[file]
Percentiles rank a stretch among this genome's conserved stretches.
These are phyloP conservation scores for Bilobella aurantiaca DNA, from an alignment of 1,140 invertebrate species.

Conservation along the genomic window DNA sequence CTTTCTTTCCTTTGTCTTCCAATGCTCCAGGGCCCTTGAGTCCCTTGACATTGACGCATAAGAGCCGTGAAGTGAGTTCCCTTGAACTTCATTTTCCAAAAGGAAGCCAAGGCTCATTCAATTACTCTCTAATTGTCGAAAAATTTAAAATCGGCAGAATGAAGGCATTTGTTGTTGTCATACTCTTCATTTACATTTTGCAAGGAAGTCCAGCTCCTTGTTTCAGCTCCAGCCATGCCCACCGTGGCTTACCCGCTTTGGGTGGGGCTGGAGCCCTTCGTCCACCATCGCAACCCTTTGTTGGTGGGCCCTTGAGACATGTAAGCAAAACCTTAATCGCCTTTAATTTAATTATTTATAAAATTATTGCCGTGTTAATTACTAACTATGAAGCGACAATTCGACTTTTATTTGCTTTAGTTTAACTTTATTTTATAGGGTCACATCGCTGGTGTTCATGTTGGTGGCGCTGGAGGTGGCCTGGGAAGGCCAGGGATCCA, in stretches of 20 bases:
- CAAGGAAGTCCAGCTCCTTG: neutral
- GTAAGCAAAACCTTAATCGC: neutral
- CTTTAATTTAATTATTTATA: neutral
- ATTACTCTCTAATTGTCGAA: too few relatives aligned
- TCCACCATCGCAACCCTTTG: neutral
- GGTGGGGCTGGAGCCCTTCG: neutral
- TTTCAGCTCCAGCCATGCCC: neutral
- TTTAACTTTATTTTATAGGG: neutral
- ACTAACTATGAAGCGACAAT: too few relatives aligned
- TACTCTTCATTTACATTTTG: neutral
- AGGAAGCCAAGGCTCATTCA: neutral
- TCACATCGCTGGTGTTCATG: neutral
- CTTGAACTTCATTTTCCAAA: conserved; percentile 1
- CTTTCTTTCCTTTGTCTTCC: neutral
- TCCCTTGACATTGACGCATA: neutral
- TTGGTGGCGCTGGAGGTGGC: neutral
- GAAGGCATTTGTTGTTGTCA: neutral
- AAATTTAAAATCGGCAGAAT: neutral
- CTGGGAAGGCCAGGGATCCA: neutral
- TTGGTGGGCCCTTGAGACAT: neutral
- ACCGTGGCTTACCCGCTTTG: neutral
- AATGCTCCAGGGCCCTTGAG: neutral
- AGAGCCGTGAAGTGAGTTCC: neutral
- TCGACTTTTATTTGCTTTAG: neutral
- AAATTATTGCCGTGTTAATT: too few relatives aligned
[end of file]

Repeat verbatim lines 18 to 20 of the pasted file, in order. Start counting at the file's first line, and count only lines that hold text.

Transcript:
- TCCCTTGACATTGACGCATA: neutral
- TTGGTGGCGCTGGAGGTGGC: neutral
- GAAGGCATTTGTTGTTGTCA: neutral